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The Problems Drama Causes in the Workplace & How To Make It Stop

Posted on July 16, 2014
HeliosWritten by Helios | Email author

I recently interviewed a prospective Human Resources Manager candidate and asked what one of her current challenges was.  She gave an answer that included an example of two direct reports who once were the best of friends, but are now archenemies and have brought their issues with them to the workplace.  In the industry that she is in, she explained that this is common behavior and that it often lands her in the position of being a mediator.

In thinking about her work environment, I started to think about my own work experience and the times that I have seen very similar situations, even in the most professional organizations.  Additionally, being “catty” is often viewed as a female trait, but I think that we can all agree that it is a trait that can affect everyone.  And while we’d all like to think we would rise above any offense that is sent our way, directly or indirectly, being human often gets in the way. Even in zero tolerance environments, there is no guarantee that the “mean girl/guy” syndrome won’t creep into your organization. As a manager, there are surefire ways to downplay workplace drama and foster productivity.

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The Best Practices to Combat a Catty Work Environment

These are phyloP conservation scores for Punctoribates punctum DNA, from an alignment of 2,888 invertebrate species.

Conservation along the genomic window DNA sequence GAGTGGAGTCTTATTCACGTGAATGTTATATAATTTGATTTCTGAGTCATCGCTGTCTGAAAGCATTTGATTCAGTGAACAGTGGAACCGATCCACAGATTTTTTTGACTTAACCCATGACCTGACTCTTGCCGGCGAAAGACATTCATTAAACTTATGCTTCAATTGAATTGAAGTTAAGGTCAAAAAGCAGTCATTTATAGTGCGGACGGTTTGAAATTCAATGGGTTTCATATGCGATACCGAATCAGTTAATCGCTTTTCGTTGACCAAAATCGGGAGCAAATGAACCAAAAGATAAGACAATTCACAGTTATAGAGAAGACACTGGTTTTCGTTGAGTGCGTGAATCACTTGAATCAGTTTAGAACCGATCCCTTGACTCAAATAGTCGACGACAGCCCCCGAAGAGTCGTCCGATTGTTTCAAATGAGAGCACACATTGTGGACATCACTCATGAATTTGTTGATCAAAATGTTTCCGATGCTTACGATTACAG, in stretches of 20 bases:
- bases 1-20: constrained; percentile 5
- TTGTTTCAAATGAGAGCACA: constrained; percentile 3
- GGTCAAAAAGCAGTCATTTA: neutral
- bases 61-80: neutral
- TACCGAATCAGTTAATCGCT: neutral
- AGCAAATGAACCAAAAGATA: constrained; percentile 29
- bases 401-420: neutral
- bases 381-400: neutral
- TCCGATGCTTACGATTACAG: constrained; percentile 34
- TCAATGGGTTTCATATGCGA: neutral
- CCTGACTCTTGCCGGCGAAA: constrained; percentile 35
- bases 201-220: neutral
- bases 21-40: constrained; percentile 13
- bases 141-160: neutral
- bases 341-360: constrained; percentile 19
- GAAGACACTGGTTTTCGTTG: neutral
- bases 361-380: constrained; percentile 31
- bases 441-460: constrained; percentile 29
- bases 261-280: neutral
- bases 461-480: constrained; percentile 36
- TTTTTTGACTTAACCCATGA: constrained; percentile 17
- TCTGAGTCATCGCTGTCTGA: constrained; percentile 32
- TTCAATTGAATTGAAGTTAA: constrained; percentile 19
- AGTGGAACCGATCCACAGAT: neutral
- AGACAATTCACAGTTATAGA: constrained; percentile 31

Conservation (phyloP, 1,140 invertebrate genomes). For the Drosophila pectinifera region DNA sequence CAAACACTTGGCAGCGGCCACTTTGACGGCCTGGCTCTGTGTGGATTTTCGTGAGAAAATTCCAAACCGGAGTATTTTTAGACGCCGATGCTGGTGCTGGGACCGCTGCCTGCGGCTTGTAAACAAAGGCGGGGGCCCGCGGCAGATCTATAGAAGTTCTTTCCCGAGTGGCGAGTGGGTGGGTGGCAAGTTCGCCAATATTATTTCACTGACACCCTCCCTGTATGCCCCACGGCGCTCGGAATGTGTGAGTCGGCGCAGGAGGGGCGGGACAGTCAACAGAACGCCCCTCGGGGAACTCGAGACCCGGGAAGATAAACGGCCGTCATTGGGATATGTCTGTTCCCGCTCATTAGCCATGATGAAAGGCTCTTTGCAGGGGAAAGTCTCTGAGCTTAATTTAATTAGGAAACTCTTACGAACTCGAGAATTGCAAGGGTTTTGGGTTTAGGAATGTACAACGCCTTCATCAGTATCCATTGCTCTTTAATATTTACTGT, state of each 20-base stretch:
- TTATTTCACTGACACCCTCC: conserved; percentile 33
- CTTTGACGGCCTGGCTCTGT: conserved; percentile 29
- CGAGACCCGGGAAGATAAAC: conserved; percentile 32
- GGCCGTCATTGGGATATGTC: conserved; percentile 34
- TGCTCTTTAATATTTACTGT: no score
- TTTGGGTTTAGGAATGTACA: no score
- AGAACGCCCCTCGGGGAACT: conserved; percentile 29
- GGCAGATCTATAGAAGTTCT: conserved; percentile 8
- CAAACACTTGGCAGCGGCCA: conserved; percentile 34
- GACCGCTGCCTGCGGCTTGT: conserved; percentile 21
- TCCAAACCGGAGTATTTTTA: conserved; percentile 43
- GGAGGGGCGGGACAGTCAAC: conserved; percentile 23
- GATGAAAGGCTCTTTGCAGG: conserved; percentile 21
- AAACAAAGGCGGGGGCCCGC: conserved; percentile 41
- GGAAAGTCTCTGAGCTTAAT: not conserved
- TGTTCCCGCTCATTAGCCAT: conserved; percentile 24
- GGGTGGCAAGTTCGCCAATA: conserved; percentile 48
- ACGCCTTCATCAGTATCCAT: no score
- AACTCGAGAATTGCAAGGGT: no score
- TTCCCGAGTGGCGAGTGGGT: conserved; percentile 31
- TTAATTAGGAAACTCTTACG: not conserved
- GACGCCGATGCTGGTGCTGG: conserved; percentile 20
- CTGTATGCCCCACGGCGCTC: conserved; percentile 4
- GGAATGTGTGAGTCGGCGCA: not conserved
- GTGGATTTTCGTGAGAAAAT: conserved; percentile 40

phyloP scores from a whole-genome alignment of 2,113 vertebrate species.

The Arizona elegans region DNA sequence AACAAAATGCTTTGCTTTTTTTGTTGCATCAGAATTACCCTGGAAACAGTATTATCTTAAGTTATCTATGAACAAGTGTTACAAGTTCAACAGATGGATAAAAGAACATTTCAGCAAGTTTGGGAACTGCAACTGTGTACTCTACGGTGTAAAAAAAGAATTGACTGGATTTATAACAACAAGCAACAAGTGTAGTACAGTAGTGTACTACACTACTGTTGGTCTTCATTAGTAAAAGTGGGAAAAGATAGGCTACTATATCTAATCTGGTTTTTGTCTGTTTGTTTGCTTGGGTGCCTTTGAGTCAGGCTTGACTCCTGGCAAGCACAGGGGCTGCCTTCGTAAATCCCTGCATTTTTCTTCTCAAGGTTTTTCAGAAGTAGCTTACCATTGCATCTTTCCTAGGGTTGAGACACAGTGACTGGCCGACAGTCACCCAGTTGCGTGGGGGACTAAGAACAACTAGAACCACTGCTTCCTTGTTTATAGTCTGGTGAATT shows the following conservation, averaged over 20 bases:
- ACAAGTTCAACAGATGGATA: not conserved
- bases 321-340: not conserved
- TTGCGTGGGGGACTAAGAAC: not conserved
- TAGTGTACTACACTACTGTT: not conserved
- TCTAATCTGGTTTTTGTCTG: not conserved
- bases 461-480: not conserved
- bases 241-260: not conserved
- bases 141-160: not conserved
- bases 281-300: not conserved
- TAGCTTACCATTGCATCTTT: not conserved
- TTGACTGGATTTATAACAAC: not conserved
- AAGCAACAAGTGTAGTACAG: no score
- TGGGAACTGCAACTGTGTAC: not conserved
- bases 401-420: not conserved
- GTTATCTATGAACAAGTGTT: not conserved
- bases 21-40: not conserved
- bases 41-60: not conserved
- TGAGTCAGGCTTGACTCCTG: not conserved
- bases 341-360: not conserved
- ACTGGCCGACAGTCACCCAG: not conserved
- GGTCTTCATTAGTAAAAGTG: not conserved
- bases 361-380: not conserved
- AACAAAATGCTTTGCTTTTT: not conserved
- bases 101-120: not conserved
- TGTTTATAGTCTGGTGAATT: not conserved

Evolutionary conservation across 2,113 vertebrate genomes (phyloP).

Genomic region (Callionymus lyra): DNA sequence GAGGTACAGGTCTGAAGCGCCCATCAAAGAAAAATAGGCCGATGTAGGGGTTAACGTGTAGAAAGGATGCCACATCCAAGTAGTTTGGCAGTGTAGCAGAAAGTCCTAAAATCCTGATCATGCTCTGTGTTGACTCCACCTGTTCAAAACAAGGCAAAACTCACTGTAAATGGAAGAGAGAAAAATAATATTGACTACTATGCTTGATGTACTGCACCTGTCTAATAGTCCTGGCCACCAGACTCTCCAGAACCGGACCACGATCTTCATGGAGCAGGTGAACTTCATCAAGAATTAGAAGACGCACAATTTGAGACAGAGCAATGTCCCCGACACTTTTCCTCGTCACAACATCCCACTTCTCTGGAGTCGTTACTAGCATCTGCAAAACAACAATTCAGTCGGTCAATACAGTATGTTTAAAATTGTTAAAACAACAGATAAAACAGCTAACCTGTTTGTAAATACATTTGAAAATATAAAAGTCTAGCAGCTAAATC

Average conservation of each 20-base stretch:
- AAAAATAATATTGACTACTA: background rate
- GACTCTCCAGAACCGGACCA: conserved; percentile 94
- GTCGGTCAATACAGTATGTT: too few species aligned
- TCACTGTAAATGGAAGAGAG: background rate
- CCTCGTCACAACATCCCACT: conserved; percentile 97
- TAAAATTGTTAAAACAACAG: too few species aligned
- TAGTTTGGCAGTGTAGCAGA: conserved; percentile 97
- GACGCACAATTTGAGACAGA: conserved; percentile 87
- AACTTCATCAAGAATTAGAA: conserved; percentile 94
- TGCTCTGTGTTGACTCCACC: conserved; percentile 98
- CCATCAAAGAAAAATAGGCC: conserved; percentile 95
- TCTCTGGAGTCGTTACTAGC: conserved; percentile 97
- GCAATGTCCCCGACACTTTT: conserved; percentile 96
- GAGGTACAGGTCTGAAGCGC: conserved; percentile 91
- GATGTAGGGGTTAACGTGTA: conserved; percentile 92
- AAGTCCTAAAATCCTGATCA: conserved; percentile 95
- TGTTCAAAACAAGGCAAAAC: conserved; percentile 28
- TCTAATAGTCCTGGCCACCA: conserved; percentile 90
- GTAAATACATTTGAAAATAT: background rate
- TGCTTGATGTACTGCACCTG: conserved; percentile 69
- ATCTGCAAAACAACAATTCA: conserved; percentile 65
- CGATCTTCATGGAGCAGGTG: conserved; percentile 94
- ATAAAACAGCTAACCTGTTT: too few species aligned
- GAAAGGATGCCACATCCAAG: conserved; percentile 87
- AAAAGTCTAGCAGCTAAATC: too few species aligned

Build a Team of Inclusion Right from the Start

Everyone remembers their first day at a new school or in a new class and the butterflies that their stomach got when it was time to find a place to sit.  In certain situations, you may have been given a classroom or lunchroom buddy that made that feeling go away, or at the very least subside when you were in that class or the lunch room.  Now while I am certainly not suggesting that we assign “lunch buddies” (that could be weird), I am suggesting that from the moment the offer is accepted, you, the manager and your colleagues, reach out to the new addition to welcome them to the organization and the team.  Taking it a step further, share internal content such as YouTube videos of a typical day in the office and/or candid snapshots that show the team outside of the office and their business attire.  Make it clear from the start that there is no “I” or “U” in team and that your team shines and dims together.

Foster Friendship

Recent surveys show that employee engagement is at an all-time low.  Research shows that one way to help improve employee engagement is to foster friendships in the workplace because employees are typically happier in their jobs when they have friendships with their co-workers.  Friends at work often form a strong social support network for each other, both personally and professionally. Whether rooting for each other on promotions, consoling each other about mistakes, giving advice, or providing support for personal situations, friendship at work can boost employee morale.  Often times though, creating and fostering friendship at work heavily relies on the leaders of organizations. Very successful companies like Google, Dropbox, and Southwest have built reputations for fostering friendship in the workplace on the premise that companies can and should create and value friendship opportunities as a competitive advantage for recruiting top employees, retaining employees, and improving engagement, creativity, and productivity.